But there were still milk containers…
All categories of depots — Encorp, municipal, non-profit — were constantly deluged by enquiries. “Why, if you are taking all other beverage containers, won’t you take this milk jug or this gabletop or this soya/rice milk aseptic?” Our best answer was, “Good question! We certainly have tried!” Again and again.
Finally in the summer of 2001, the Southern Gulf Islands Recycling Coalition drafted a petition entitled “Include Milk” that stated:
“Whereas milk and milk substitutes were not included in the expanded deposit-refund program established in 1998;
“Whereas the Dairy Council of BC has been unable to increase its recovery rate for plastic milk jugs during the past year and its recovery of other containers is negligible;
“Whereas the Dairy Council does not plan to have an enhanced recovery program in place until the end of 2002 or later; and
“Whereas some 1800 tonnes of plastic milk jugs currently are being landfilled at major expense to taxpayers in spite of the fact that a British Columbia industry is keen to receive this material for recycling;
“Therefore, we the undersigned, petition the Honorable Joyce Murray, Minister of Water, Land and Air Protection, to include containers for MILK and MILK SUBSTITUTES under the DEPOSIT-REFUND provisions of the Beverage Container Regulation.”
With much help from bottle depots, non-profit depots and regional districts throughout all areas of the province, they collected over 20,000 signatures. These were handed over to Joyce Murray, the Liberal minister of the environment at a meeting of the Beverage Container Management Board in the fall in 2001.
What was the Dairy Council’s response? It set up a pilot project in Abbotsford and Mission — the centre of the dairy region from whence comes much of its support. What were the results of their best voluntary efforts? Still the usual 80 per cent recovery rate on milk jugs (which are a valuable plastic product which can be sent to a local processor) and still only about 20 per cent on the difficult-to-recycle polycoats (i.e., aseptics and gabletops). No difference that either the City of Abbotsford, the regional district or anyone else could discern. Both the city and the regional district declared the pilot project a failure.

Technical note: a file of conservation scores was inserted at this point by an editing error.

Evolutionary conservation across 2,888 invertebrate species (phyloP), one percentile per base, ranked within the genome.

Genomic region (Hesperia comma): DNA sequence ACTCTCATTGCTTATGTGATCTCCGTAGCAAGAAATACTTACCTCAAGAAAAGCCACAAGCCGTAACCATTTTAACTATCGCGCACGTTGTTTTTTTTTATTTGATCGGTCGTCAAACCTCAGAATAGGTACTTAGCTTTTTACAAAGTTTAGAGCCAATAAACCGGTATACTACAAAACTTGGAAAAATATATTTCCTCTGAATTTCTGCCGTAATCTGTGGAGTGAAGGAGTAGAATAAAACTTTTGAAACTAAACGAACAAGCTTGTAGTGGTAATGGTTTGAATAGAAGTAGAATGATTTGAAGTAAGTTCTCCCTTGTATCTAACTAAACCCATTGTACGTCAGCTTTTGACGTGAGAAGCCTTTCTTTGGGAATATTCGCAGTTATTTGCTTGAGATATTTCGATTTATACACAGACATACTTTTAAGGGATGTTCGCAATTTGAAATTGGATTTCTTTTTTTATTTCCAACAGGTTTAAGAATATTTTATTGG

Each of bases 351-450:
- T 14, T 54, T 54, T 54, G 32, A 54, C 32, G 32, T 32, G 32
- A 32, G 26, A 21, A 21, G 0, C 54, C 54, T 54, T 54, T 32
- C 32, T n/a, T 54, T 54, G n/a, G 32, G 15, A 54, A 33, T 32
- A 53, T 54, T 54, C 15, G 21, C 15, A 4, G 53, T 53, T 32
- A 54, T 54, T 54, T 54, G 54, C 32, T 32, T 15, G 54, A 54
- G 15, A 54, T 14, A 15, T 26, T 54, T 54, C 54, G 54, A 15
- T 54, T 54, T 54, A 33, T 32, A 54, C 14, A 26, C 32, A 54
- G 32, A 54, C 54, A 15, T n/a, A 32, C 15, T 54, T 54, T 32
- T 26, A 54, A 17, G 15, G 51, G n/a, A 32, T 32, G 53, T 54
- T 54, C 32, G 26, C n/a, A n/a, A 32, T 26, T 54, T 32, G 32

Nonetheless the Dairy Council sent out a voluntary stewardship proposal to regional districts throughout B.C. This was totally unacceptable to the districts as it would still leave the district or the municipality responsible for the collection of these containers and their delivery to the Dairy Council’s collection points. How was this product stewardship or extended producer responsibility (EPR)?
The case was perhaps best made by Alan Stanley, another past-president of RCBC. He analyzed the collection, processing, delivery and administrative costs that would be left to the regional districts/municipalities in the Dairy Council’s proposal for cost sharing and he estimated that it would make a very small reduction in the cost to RD Nanaimo’s taxpayers for handling these containers. His analysis was echoed by those made in a number of other regional districts, notably the Greater Vancouver RD, Capital RD and RD Kootenay Boundary. So far as I know, no regional district agreed to sign up for the Dairy Council’s “voluntary stewardship” proposal. It was generally agreed that this proposal did not come close to full EPR.
Critique of the new plan